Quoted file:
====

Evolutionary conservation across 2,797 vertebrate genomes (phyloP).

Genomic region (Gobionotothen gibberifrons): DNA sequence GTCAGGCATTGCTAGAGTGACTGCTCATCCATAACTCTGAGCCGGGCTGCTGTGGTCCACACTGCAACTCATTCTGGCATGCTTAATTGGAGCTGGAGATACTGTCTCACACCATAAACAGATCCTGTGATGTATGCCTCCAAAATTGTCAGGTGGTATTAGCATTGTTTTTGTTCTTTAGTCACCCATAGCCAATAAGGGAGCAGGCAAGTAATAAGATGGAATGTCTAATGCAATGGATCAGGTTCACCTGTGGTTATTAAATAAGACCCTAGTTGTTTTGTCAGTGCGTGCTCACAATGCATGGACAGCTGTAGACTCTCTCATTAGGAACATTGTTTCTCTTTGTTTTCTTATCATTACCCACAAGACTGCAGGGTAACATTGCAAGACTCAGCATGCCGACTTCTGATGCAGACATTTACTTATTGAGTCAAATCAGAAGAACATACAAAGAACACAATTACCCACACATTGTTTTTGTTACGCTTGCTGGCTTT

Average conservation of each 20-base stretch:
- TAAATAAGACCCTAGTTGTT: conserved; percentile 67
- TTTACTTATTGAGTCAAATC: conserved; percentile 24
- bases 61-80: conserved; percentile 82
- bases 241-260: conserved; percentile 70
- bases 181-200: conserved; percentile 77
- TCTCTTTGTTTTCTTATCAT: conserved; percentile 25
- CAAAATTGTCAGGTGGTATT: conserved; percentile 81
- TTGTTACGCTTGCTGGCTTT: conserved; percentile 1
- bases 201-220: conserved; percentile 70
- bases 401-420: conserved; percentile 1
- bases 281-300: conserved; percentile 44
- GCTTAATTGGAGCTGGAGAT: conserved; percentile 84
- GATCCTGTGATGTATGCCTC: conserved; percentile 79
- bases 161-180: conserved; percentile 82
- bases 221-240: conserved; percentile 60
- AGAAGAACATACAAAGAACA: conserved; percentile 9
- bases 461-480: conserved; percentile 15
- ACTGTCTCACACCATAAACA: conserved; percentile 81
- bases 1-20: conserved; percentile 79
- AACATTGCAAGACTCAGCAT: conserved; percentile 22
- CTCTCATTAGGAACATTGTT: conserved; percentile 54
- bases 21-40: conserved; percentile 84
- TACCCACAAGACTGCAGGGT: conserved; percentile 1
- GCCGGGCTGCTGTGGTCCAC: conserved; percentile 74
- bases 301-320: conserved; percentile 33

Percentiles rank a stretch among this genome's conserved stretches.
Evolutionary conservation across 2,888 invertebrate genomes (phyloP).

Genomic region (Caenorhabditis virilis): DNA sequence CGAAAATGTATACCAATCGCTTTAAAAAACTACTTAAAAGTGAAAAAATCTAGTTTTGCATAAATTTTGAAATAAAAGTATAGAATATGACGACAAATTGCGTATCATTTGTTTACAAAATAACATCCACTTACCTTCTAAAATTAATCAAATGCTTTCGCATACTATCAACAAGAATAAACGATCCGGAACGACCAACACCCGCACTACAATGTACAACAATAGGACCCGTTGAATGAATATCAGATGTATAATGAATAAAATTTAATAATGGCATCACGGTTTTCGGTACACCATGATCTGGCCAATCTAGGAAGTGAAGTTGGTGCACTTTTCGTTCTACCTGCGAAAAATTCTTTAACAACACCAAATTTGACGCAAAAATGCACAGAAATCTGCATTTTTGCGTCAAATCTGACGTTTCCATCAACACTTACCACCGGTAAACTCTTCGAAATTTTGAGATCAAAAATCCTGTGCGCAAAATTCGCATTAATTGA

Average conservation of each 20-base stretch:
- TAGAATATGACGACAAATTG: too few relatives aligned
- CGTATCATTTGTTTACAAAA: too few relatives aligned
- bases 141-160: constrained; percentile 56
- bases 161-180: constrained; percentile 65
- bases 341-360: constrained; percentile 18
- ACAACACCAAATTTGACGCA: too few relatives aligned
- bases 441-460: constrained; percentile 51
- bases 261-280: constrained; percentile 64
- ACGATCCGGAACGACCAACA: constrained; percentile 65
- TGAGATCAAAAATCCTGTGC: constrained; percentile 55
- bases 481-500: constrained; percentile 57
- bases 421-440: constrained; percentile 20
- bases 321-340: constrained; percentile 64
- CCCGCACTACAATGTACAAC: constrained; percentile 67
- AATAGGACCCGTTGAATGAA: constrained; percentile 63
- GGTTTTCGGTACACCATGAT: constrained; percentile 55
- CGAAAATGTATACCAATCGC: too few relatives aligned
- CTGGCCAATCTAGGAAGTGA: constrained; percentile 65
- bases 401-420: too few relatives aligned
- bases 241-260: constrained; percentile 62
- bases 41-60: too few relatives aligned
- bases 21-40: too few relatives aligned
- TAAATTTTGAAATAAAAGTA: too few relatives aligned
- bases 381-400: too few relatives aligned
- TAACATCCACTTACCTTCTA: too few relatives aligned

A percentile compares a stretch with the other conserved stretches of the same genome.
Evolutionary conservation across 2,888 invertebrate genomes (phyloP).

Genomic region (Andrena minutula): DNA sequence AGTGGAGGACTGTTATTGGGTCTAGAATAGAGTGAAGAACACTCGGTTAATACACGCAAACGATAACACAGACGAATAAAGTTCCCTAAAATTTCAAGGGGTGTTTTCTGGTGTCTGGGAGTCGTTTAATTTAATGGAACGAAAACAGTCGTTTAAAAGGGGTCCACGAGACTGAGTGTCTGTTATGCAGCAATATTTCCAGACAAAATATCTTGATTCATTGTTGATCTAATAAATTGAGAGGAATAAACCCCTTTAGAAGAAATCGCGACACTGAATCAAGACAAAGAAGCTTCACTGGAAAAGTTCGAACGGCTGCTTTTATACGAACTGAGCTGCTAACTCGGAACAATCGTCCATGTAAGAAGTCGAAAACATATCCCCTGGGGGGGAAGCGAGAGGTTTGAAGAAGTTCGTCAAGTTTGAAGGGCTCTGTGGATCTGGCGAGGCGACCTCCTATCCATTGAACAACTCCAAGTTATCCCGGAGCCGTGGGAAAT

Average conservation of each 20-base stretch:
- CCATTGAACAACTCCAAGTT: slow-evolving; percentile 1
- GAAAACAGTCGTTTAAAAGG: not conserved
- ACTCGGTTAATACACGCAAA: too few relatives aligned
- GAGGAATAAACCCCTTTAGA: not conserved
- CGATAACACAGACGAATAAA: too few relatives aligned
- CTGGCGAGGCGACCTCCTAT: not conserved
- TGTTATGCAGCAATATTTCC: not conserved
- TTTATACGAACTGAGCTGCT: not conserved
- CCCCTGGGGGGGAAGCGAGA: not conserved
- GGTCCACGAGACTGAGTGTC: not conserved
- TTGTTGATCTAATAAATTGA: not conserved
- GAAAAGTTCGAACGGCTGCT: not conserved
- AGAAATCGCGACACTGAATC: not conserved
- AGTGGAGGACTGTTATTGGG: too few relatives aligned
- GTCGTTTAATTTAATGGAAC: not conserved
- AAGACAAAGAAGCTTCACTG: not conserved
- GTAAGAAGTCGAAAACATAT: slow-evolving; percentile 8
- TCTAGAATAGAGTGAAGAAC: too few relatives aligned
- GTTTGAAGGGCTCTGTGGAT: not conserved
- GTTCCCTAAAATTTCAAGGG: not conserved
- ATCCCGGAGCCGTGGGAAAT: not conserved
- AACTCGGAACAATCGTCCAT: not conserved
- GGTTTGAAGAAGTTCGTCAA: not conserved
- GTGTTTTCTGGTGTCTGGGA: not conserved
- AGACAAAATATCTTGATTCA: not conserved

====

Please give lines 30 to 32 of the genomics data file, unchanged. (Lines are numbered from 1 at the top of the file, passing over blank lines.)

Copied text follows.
Evolutionary conservation across 2,888 invertebrate genomes (phyloP).

Genomic region (Caenorhabditis virilis): DNA sequence CGAAAATGTATACCAATCGCTTTAAAAAACTACTTAAAAGTGAAAAAATCTAGTTTTGCATAAATTTTGAAATAAAAGTATAGAATATGACGACAAATTGCGTATCATTTGTTTACAAAATAACATCCACTTACCTTCTAAAATTAATCAAATGCTTTCGCATACTATCAACAAGAATAAACGATCCGGAACGACCAACACCCGCACTACAATGTACAACAATAGGACCCGTTGAATGAATATCAGATGTATAATGAATAAAATTTAATAATGGCATCACGGTTTTCGGTACACCATGATCTGGCCAATCTAGGAAGTGAAGTTGGTGCACTTTTCGTTCTACCTGCGAAAAATTCTTTAACAACACCAAATTTGACGCAAAAATGCACAGAAATCTGCATTTTTGCGTCAAATCTGACGTTTCCATCAACACTTACCACCGGTAAACTCTTCGAAATTTTGAGATCAAAAATCCTGTGCGCAAAATTCGCATTAATTGA

Average conservation of each 20-base stretch: